The Clarity of Light

On the day when
The weight deadens
On your shoulders
And you stumble,
May the clay dance
To balance you.

And when your eyes
Freeze behind

The gray window
And the ghost of loss
Gets in to you,
May a flock of colors,
Indigo, red, green
And azure blue,
Come to awaken in you
A meadow of delight.

When the canvas frays
in the currach of thought
and a stain of ocean
blackens beneath you,
may there come across the waters
a path of yellow moonlight
to bring you safely home.

May the nourishment of the earth be yours,
may the clarity of light be yours,
may the fluency of the ocean be yours,
may the protection of the ancestors be yours.

And so may a slow
wind work these words
of love around you,
an invisible cloak
to mind your life.

~John O’Donohue “Beannacht”

So many of us grieve the loss of the way things were
and the loss of the people we loved.

There seems no light at all in the world,
only heaviness of burden, of clouds and sickness.

May God bring back the lightness to our days,
the color back to the gray,
the clarity of purpose throughout generations.

May God be real to us now, cleansing us
from our doubts, our frustrations,
our anger and our impatience
with one another
and with Him.

May God love us
in the midst of our weeping,
cloaked in His Word and His arms.

He Loves Us As We Are: Terrible Clarity

Romantic love is blind to everything
except what is lovable and lovely,

but Christ’s love sees us
with terrible clarity and sees us whole.

Christ’s love so wishes our joy
that it is ruthless against everything in us
that diminishes our joy.

The worst sentence Love can pass
is that we behold the suffering
which Love has endured for our sake,

and that is also our acquittal.
The justice and mercy of the judge
are ultimately one.

~Frederick Buechner

We see with terrible clarity
the Love we are shown,
the Love given freely to the undeserving,
the Love paying our ransom in full,
the Love enduring all for us~

this Judge convicts,
metes out justice upon His own head,
serves the whole sentence Himself,
thus sets us free
to see and share
the Love we are shown.

We are called now
-especially now-
to love as we are loved.

This year’s Lenten theme for Barnstorming:

God sees us as we are,
loves us as we are,
and accepts us as we are.
But by His grace,
He does not leave us where we are.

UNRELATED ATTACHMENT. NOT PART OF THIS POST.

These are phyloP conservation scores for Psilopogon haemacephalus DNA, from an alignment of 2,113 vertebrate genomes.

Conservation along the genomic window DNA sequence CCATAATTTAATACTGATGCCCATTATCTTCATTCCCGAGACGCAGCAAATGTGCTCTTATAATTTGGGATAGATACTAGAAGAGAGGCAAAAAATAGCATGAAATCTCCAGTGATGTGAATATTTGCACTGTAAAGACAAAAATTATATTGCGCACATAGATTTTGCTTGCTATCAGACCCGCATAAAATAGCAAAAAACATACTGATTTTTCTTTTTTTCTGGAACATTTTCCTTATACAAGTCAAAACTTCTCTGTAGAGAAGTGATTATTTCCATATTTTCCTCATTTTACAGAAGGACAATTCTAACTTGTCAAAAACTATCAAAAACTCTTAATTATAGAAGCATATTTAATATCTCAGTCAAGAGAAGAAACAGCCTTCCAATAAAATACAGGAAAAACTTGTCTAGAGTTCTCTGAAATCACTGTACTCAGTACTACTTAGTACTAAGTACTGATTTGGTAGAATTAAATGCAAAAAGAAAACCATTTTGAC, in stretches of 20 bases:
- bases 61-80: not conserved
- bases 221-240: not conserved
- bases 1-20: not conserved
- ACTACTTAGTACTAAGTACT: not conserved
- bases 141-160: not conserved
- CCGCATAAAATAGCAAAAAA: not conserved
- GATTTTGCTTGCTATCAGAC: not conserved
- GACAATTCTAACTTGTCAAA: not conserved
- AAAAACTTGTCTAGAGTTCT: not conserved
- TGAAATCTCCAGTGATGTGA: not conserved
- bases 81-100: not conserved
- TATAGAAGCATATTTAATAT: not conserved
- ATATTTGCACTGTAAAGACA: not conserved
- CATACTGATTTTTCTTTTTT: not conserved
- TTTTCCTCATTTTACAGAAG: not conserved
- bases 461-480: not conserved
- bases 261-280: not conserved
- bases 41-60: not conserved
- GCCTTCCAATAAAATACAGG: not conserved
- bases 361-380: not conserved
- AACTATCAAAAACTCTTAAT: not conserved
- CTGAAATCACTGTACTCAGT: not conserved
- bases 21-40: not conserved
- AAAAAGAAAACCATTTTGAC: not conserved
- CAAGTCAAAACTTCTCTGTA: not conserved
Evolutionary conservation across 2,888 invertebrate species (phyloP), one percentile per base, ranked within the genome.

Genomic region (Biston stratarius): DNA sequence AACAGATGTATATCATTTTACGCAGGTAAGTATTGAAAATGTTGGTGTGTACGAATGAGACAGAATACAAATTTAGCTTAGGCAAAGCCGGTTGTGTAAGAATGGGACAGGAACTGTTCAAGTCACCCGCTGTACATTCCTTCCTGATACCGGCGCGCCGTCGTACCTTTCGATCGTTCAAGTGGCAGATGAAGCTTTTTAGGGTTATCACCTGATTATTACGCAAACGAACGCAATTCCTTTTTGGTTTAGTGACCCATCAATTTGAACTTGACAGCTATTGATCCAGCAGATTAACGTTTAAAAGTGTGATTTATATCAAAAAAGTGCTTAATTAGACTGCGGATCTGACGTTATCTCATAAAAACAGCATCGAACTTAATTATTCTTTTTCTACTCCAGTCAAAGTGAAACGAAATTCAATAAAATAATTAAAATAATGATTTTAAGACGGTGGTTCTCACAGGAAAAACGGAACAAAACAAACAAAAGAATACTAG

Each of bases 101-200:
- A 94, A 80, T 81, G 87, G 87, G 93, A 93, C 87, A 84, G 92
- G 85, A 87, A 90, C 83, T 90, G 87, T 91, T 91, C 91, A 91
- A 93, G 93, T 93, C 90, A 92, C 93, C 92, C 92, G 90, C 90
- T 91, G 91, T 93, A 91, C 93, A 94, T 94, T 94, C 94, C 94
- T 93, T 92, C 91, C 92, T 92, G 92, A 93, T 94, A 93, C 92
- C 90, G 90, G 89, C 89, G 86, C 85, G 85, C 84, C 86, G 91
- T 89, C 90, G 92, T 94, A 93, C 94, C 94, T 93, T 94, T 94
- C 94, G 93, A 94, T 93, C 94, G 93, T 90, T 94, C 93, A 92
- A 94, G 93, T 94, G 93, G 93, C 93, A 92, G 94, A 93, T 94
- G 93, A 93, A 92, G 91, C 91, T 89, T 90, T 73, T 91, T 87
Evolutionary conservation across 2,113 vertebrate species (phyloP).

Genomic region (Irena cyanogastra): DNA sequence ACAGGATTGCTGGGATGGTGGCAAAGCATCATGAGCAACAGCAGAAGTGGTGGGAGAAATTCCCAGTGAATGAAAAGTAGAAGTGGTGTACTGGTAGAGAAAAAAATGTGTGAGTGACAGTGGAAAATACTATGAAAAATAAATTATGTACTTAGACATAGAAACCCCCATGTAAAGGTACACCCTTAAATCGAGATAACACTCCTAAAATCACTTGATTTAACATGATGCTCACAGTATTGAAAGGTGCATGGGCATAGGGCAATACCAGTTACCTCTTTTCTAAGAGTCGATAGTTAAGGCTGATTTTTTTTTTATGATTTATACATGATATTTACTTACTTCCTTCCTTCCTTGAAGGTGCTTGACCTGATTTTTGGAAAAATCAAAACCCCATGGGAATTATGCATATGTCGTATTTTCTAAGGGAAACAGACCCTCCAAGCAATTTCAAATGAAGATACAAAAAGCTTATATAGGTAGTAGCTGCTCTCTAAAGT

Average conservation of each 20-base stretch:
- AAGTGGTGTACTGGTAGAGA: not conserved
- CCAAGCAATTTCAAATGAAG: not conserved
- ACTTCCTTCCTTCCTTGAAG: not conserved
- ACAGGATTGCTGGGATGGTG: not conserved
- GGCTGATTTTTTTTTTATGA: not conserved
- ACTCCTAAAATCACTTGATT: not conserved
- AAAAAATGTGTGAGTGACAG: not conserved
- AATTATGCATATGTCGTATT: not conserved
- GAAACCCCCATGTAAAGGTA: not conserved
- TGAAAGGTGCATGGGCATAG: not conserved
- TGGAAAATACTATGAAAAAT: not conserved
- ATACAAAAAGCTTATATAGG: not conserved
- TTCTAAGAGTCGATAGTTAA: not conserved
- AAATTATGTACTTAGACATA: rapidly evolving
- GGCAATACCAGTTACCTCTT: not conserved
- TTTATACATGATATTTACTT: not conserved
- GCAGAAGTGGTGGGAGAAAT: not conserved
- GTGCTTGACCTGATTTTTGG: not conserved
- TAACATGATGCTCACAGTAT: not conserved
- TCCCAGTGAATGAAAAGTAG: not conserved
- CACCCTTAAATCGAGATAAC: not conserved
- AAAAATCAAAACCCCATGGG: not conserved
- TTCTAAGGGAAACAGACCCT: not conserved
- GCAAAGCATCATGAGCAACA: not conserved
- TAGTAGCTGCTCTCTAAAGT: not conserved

~Tim Keller

It is All That It is

 

 

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The woods is shining this morning.
Red, gold and green, the leaves
lie on the ground, or fall,
or hang full of light in the air still.
Perfect in its rise and in its fall, it takes
the place it has been coming to forever.
It has not hastened here, or lagged.
See how surely it has sought itself,
its roots passing lordly through the earth.
See how without confusion it is
all that it is, and how flawless
its grace is. Running or walking, the way
is the same. Be still. Be still.
“He moves your bones, and the way is clear.”
~Wendell Berry “Grace”

 

 

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If I’m confused (as I often am)
about where I’ve been, where I am, where I’m going,
I look to the cycles of the seasons to be reminded
all things (and I) come round

what is barren will bud
what buds will grow lush and fruit
what flourishes will fade and fall,
and come to rest and stillness

All things come round
making the way clear.
Grace forges a path
I need to follow.

Shining in stillness,
still shining.

 

 

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Let Us Go In

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Let us go in; the fog is rising…
~Emily Dickinson, her last words

 

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I have watched the dying
in their last hours:
often they see what I cannot,
listen to what is beyond my hearing,
stretch their arms overhead
as fingers touch what is beyond my reach.

I watch and wonder what it will be like
to reverse the steps that brought me here
from the fog of amnion.

The mist of living lifts
as we enter a place
unsurpassed in brilliance and clarity;
the mystery of what lies beyond is solved
simply by going in.

 

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In the Echo of Fog Horns

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new year’s eve-
in the echo of fog horns
another voyage starts
–  Keiko Izawa

 

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I grew up on a small farm located about two miles from a bay in Puget Sound.  When I awoke, I knew it was a foggy morning outside even before looking out my bedroom window.  The fog horns located on coastal buildings and bobbing buoys scattered throughout the inlet would echo mournful moans and groans to warn freighter ships away from the rocky or muddy shallows.   The resonant lowing of the horns carried miles over the surrounding landscape due to countless water particles in the fog transmitting sound waves so effectively.  The louder the foghorn moan heard on our farm, the thicker the mist in the air.  Those horn voices would make me unspeakably sad for reasons I could never articulate.

Embarking on a voyage in blinding foggy conditions, just like starting a new year,  portends both adventure and risk.  Of course I’d prefer to see exactly where I am headed, carefully navigating with precise knowledge,  eventually winding up exactly at my intended destination.  The reality is that the future can be a murky mess.  We cannot see what lies ahead: we navigate by our wits, by our best guess, but particularly by listening for the low-throated warnings coming from the rocky shores and shallows of those who have gone ahead of us.